HomeTabernacle NewsHow can students protect themselves from the coronavirus? Hand washing

How can students protect themselves from the coronavirus? Hand washing

Grab soap and wash hands under a running faucet — it will help protect you from CODIV-19.

A simple task that only takes as long as singing “Twinkle, Twinkle Little Star” or reciting the ABCs is being advocated at federal and state levels to protect against the coronavirus.

Tabernacle School District also got that message from the Burlington County health department as it advocates the simple task of hand washing as the best protection against the virus.

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You would be shocked at the number of children who do not believe soap is necessary for hand washing. Or two hands,” school nurse Eileen Latini told board of education members at their meeting March 2.

She and fellow school nurse Barbara Wisniewski reminded the board that hand washing is the best line of defense against COVID-19.

According to the Centers for Disease Control and Prevention (CDC), as of deadline at least 18 states have reported patients who tested positive for the virus. A possible case in New Jersey is being studied by health officials.

But during a March 2 briefing, the World Health Organization said the rate of confirmed cases in China, the epicenter of the outbreak, is at the lowest it has been since Jan. 22.

Tabernacle’s school nurses showed middle school students a video on virus precautions,  including washing hands after touching surfaces and using hand sanitizer, to “drill it into students” why it is important to be clean.

Unfortunately, a teacher reported to me moments later that a kid sneezed into his hands and said, ‘What’s the difference? I don’t care,’ and again, we ask for parents’ support in this,” Latini noted. 

“We can only do so much.

Student absences are monitored by the nurses — at the directive of the state — as a means of tracking illnesses from child to child or grade to grade. If an illness affects a large swaths of students, Facilities Manager Keith Higginbotham mobilizes maintenance to disinfect the classrooms of infected students.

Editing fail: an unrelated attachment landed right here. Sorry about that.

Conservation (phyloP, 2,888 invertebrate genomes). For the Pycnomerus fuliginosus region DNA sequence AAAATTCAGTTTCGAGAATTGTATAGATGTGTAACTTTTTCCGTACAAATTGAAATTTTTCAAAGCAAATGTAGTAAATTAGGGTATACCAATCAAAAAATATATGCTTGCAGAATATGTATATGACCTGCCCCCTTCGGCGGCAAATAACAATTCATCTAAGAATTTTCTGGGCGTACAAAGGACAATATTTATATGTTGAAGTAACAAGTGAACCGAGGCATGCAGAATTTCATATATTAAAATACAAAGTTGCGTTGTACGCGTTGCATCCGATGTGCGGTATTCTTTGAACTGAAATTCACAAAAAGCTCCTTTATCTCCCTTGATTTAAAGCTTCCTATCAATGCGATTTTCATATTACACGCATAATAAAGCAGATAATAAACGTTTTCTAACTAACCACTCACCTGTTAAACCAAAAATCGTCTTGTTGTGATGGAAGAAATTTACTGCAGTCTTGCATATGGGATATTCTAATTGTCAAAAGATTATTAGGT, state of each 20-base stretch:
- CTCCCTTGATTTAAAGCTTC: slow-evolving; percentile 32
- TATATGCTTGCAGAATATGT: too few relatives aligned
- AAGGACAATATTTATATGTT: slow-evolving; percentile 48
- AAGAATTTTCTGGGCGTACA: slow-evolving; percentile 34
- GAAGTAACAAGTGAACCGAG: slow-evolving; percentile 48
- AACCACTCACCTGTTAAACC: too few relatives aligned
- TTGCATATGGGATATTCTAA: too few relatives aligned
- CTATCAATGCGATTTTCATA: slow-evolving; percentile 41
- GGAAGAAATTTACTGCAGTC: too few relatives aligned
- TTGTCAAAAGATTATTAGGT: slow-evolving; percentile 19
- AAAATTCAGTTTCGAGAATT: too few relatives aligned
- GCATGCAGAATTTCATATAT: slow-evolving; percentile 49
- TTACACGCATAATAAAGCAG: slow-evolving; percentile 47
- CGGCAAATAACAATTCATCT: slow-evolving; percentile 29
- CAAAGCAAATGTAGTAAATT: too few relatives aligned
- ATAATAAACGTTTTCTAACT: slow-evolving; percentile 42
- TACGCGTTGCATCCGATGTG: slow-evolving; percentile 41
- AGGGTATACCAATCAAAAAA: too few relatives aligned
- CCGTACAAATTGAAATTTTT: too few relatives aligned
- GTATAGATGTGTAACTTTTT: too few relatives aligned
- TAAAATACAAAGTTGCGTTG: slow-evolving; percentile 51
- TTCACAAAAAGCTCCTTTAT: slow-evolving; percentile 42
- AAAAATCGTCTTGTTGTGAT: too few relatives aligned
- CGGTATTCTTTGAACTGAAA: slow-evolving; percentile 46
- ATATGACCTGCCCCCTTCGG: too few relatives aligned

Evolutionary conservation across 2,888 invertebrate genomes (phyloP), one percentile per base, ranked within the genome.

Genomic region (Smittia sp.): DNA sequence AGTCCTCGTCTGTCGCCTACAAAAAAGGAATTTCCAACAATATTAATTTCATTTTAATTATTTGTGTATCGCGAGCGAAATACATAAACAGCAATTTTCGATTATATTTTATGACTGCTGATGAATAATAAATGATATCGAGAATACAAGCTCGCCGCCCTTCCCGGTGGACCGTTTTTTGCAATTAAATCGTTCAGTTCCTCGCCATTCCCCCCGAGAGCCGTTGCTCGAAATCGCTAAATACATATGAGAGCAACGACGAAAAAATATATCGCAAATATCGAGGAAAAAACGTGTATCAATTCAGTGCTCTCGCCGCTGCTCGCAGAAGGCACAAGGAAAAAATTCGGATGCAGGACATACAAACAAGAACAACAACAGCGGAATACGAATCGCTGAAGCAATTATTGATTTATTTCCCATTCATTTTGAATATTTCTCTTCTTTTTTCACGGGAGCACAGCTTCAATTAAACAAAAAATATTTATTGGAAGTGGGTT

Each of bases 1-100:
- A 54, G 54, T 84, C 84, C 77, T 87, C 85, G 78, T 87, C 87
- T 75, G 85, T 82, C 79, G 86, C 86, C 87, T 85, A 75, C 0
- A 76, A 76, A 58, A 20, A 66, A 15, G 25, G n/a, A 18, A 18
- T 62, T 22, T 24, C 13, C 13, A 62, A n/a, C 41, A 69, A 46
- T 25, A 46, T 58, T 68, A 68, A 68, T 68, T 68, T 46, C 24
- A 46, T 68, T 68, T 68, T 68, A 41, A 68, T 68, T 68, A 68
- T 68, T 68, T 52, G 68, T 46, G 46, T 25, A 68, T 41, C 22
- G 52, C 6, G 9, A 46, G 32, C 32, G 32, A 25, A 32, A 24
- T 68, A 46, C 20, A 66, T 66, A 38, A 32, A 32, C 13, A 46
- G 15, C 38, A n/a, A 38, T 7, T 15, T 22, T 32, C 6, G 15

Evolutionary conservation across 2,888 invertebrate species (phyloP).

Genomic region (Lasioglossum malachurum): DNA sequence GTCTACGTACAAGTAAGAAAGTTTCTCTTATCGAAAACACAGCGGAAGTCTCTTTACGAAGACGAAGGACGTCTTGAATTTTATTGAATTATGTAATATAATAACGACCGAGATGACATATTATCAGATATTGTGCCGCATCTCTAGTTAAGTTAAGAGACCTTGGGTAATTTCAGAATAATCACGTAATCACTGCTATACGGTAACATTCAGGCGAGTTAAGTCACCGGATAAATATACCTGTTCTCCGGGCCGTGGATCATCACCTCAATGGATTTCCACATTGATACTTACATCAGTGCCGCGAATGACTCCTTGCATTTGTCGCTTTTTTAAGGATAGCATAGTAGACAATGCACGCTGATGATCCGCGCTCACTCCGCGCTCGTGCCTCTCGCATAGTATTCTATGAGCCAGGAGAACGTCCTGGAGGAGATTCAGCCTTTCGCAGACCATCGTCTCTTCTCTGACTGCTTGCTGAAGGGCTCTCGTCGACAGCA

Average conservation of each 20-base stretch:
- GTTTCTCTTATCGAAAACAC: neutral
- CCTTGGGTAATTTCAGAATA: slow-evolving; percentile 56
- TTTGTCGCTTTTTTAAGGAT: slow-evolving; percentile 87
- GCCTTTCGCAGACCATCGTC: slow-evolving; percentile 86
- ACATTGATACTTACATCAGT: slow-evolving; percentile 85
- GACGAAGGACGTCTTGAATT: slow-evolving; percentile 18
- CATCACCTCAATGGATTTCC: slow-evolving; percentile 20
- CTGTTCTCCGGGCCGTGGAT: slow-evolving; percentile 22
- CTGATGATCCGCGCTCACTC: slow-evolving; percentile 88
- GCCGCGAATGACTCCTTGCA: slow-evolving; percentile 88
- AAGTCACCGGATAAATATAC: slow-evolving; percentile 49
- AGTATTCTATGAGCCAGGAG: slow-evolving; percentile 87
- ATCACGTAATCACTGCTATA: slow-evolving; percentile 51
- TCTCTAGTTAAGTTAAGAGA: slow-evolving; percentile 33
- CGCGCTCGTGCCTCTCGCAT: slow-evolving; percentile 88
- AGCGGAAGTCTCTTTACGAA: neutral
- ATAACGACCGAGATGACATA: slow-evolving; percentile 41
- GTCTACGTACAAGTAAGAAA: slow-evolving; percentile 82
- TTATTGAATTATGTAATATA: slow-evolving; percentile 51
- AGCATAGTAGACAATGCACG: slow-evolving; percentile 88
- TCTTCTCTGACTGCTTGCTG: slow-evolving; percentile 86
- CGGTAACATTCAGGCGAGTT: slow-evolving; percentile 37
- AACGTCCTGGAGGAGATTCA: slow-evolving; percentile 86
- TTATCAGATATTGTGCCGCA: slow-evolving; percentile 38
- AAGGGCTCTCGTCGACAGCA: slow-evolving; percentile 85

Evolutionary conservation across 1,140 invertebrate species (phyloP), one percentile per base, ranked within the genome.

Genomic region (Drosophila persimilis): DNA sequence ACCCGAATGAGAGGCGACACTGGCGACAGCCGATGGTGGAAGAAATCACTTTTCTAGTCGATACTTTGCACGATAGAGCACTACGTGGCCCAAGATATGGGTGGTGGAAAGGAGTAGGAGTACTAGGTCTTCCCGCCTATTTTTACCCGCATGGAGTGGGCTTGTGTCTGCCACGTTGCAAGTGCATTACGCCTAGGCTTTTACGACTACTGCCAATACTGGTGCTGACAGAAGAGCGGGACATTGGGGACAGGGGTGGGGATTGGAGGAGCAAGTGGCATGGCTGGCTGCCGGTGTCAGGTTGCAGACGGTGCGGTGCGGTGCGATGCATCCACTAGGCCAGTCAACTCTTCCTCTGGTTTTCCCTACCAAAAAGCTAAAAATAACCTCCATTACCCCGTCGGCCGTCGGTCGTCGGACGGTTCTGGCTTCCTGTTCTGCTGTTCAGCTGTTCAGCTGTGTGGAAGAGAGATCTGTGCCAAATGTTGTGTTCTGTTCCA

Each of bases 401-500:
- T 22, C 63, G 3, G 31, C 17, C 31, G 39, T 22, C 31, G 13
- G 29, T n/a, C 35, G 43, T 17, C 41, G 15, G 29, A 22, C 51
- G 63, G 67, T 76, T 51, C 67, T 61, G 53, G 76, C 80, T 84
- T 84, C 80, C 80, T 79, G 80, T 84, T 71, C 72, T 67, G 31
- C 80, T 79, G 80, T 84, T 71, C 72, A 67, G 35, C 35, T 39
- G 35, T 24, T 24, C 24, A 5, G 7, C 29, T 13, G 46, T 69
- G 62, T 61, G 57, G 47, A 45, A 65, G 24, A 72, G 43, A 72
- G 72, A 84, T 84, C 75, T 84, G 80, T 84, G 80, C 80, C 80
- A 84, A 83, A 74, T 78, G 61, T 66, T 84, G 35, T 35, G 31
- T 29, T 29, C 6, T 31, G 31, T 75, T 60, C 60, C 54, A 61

We follow the manufacturer’s guidelines on the specific time a product needs to be on a desk or whatever,” he shared.

As of deadline, state Department of Health statistics show New Jersey’s threat level for CODIV-19 is currently low, but is monitored by health and government officials. A low threat level negates the necessity for a face mask of any sort. The CDC has urged people to refrain from buying them except in the cases of health care workers or those who share a residence with someone diagnosed with the virus.

Higginbotham said his staff regularly disinfects all surfaces and uses chemicals as directed  on a manufacturer’s label to kill germs. Educational signage on hand washing provided by the CDC will be place in district bathrooms as they are laminated.

I do not buy into the line of reason with one product that is citrus-scented and can clean everything from toilets to windows,” Higginbotham noted. “We have a dedicated disinfectant for disinfecting, wipes to clean off phones (and) computer keyboards and such.”

In the event of a major outbreak in New Jersey, Tabernacle interim Superintendent Thomas Christensen said he will follow advice from the county and state health departments on closure of schools.

Christensen hopes to continue lessons electronically to avoid a a lapse in instruction, but he said limitations exist on students who may not have access to a computer or the internet.

I assume a survey will need to be sent out to parents to ask if they will need a computer sent home,” board member Dan Dilks said. “A lot of them won’t need it and that’s great because it leaves more for the students that will. The internet part, for those in the community who don’t have it, I think we’ll need to figure out an alternative.

Despite some hysteria regarding the novel CODIV-19, hand washing remains the best way to protect from most communicable diseases.

It’s basic, but you’d be surprised how many times over the course of the day where you think, ‘Hey, I didn’t wash my hands,’” Higginbotham said. 

“We’ve been drilling it into people as much as possible.

The board of education will hold its next meeting March 16 at 7 p.m. at 132 New Road.


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